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The U.S. wants to buy the first 100 Chevy Volts that GM produces.
The government is a big fan of GM's new electric vehicle

On Wednesday the 2011 Chevy Volt achieved an important milestone, with a pre-production model rolling off the assembly line in Hamtramck, Michigan.  Previously pre-production Volts have been built by hand and tested.  Porting the process over onto the assembly line was a critical step in preparing to commercially deploy the vehicle.

States GM's Detroit-Hamtramck plant manager, Teri Quigley, "We have a very experienced workforce at this plant and through all of their preparation and training workers here have been given the privilege to take GM into the future with this car."

The plant is expected to continue to build pre-production models until late this year, when it will jump to a production build in preparation for the November 10 launch.

In other news, in order to meet its fuel efficiency goals, according to 
Ward's Auto the government says it wants to buy the first 100 Chevy Volts produced by GM.  The government has vowed to cut its fleet's fuel footprint by 30 percent by 2020.  The government also expressed interest in Chrysler's upcoming plug-in hybrid electric vehicle (PHEV) Dodge Ram.  It, however, has not yet expressed interest in the top-selling Ford Fusion Hybrid.

GM has responded to the government's intent to purchase the first 100 Volts.  It released a statement remarking:

We are pleased to see that the Federal government is interested in the greening of their vehicle fleet. Media speculation has led to reports that the GSA and DOE will be buying the first 100 Chevrolet Volt's because we will meet this criteria. At this time we have no further details regarding these purchases.

The Chevy Volt is the first electric vehicle to be mass produced in America (Tesla Roadsters are manufactured overseas and in small batches, while the mass produced 2011 Nissan Leaf will initially be produced in Japan).  It gets 40 miles on a charge, thanks to its 16 kWh battery.  It can be charged from a 120-240VAC standard residential outlet using the SAE's new standards compliant SAE-J1722 adapter.  It can also extend its range to over 300 miles, by employing a small built in 4-cylinder gas engine.

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RE: What that statement really said
By bhieb on 4/2/2010 10:48:51 AM , Rating: 5
It, however, has not yet expressed interest in the top-selling Ford Fusion Hybrid.

I love this line. Well DUH the Pepsi corporate office does not have Coke vending machines either.

When you own/invest in a company you tend to want to spend your money their first.

RE: What that statement really said
By Keeir on 4/2/2010 11:39:27 AM , Rating: 1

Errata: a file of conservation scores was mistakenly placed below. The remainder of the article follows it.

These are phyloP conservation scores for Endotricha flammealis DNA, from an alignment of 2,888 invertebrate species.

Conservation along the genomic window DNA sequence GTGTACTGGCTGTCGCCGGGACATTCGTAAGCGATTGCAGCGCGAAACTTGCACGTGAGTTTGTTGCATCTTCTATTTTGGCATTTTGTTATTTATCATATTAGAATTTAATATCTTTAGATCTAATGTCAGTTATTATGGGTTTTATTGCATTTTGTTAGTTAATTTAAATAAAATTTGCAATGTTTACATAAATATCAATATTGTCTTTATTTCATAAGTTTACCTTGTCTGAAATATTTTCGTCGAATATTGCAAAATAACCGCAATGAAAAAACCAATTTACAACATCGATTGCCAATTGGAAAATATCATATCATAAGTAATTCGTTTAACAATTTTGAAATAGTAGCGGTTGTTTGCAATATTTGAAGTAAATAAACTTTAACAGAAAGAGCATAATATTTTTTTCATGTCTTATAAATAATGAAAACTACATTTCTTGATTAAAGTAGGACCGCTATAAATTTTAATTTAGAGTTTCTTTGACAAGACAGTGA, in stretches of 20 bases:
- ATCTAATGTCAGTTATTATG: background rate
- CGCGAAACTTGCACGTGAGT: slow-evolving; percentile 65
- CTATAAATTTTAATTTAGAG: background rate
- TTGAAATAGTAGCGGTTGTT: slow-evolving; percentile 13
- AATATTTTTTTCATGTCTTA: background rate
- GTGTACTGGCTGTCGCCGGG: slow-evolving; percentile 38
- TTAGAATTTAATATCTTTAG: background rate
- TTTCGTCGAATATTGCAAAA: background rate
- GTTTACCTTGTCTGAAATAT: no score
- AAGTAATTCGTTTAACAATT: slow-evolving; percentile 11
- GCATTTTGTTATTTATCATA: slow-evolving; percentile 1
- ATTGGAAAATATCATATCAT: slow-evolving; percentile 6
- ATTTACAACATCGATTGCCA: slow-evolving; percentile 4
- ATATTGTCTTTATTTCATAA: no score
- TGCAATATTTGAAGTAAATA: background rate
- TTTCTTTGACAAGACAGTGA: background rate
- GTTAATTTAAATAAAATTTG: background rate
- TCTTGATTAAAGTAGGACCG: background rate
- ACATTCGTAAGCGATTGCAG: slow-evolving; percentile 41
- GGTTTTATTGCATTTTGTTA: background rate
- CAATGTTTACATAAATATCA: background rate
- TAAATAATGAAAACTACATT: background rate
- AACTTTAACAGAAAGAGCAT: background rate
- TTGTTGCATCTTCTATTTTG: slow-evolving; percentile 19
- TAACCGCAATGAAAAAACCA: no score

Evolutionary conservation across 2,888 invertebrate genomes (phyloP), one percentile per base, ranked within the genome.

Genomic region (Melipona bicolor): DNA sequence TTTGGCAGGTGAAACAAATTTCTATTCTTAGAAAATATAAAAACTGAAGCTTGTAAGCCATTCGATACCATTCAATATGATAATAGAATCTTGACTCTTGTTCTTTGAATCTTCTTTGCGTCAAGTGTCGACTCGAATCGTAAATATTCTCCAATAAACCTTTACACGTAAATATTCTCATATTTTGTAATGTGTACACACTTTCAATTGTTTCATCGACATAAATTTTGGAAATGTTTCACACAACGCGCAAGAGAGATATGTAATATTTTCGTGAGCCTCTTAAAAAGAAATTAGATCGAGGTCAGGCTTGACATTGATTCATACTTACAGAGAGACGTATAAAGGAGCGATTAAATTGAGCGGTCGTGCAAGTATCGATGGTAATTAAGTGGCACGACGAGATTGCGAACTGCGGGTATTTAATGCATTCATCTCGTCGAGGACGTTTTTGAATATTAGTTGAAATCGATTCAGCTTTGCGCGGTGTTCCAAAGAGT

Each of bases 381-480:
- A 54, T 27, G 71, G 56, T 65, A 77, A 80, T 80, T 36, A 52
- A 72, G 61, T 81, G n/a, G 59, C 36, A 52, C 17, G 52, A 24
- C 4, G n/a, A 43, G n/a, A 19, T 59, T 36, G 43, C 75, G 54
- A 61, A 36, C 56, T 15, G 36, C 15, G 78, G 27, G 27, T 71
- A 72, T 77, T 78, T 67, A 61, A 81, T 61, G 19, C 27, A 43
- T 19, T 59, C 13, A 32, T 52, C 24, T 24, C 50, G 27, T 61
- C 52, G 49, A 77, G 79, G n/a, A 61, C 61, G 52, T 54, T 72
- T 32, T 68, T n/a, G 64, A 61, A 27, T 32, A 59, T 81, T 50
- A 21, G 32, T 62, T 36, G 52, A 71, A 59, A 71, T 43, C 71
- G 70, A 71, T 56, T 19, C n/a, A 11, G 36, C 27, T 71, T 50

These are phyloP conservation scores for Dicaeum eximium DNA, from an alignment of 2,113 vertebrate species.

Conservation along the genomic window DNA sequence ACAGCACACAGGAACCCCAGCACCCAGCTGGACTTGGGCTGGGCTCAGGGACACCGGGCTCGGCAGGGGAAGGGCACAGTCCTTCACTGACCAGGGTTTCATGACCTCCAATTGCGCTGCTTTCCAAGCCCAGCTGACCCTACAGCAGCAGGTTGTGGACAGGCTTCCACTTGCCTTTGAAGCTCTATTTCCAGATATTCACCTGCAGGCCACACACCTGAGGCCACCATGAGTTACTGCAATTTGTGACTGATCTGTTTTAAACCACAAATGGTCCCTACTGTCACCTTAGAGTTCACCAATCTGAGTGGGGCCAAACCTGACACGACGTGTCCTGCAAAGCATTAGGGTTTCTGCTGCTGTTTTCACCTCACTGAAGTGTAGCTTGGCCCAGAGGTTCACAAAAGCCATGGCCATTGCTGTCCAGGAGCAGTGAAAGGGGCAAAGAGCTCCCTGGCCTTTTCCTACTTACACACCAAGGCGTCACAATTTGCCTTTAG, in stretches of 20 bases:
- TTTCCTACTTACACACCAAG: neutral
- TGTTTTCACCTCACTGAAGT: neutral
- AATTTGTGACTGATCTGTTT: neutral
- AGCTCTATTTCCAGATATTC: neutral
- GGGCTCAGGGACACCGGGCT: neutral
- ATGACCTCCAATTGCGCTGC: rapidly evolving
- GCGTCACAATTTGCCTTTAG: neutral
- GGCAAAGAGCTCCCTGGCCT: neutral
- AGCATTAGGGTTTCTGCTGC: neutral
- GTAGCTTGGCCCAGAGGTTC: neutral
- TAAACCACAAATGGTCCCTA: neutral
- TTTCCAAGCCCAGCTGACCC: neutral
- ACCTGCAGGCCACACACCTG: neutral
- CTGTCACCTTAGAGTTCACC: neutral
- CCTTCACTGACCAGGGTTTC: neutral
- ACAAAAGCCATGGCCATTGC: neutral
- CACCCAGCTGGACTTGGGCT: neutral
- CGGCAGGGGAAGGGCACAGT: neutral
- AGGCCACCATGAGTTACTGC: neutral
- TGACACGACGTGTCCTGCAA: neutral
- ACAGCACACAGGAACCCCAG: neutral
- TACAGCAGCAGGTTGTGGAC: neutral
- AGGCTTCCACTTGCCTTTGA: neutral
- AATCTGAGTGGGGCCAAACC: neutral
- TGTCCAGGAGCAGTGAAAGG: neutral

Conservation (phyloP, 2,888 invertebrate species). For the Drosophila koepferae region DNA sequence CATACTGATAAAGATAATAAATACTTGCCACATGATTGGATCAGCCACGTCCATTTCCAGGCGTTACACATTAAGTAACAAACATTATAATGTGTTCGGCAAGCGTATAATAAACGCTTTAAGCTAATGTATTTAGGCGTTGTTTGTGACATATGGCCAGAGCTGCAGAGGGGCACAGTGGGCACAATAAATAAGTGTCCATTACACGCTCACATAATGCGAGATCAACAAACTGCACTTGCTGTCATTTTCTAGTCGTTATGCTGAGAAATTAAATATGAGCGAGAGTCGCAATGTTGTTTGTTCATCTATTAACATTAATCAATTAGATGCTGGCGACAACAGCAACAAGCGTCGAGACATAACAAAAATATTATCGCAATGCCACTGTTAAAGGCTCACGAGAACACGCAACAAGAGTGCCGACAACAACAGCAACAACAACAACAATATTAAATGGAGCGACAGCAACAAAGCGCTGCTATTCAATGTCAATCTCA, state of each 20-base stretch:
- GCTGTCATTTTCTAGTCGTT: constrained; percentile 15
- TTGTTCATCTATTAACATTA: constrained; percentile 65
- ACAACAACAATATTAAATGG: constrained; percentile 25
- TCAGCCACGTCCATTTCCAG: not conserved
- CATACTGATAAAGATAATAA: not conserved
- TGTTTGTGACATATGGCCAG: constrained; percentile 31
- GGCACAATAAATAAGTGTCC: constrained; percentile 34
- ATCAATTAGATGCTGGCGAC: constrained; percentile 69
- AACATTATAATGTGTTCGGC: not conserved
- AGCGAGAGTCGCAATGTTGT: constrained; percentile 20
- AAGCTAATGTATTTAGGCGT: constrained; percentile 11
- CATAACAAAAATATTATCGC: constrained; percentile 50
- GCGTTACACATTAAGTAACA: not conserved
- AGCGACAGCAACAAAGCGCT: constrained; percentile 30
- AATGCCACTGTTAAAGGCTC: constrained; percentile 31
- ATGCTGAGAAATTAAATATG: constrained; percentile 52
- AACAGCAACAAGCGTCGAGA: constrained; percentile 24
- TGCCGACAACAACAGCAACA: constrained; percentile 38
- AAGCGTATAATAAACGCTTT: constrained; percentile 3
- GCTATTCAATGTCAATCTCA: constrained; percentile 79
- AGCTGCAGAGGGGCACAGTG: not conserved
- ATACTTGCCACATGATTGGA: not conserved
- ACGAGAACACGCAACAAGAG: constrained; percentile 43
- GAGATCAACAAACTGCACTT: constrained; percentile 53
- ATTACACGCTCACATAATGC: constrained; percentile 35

Alright, the Ford Fusion we can all agree is a fantastic car. But its also fairly expensive.

if the price premium over a base C/D-segment 25 MPG car is $10,000 for the Fusion and $20,000 for the Volt (remember no government subsidy)

And your Goal is to reduce -gasoline- usage as much as possible, over 100,000 miles, the Fusion reduces gasoline usage at a cost ~6.67 dollars per gallon. The Volt reduces gasoline usage at a cost of ~5.75 dollars per gallon. (Note this is if we -ignore- the increase in electricity)

As expected service life of car increases, the Volt becomes a better and better bargin

If the End goal is to reduce gasoline consumption as much as possible per dollar, the Government should buy Prii, Leafs, Volts, and Fusions in that order.

If the end goal is a compromise between buying American and effectively reducing total gasoline usage, Volts would be the best.

Assumed Numbers over 100,000 miles

Car      Premium    Gas Savings    Dollars/Gal
Volt     20,000     3,500 gal      5.75
Leaf     15,000     4,000 gal      3.75
Fusion 10,000     1,500 gal      6.67
Prius    7,000      2,000 gal      3.50
Leaf^   16,700     4,000 gal    4.18
Volt^    21,700     3,500 gal      6.20
Leaf*    8,500      4,000 gal      2.12
Volt*    13,500     3,500 gal      3.87

^ Includes approximate electricity required valued at Industrial Average Rate per DOE of 6.8 cents per kWh
* Includes Government 7,500 Credit and 1,000 charge for installation of 220V charger

RE: What that statement really said
By JediJeb on 4/2/2010 3:46:16 PM , Rating: 2
What about the new Hyundai Sonata hybrid?

RE: What that statement really said
By Keeir on 4/2/2010 5:19:29 PM , Rating: 2
As far as I understand, the Hyundai Sonata Hybrid starts at ~28,000 dollars (Hyundai Site does not yet have offical MSRP). This puts it at a 9,000-10,000 premium over a comparable Sonata/25 MPG car.

Since its fuel economy is roughly the same as the Fusion and the premium is rouhgly the same, it falls in the 6.50-7.00 dollar a gallon range.

(Now, I am assuming that for the most part the Government will want to purchase base model cars without alot of the frills a personal car might have. Heated seats for example, do not provide significant more utility to the government, but might be a feature you value...)

"It's okay. The scenarios aren't that clear. But it's good looking. [Steve Jobs] does good design, and [the iPad] is absolutely a good example of that." -- Bill Gates on the Apple iPad

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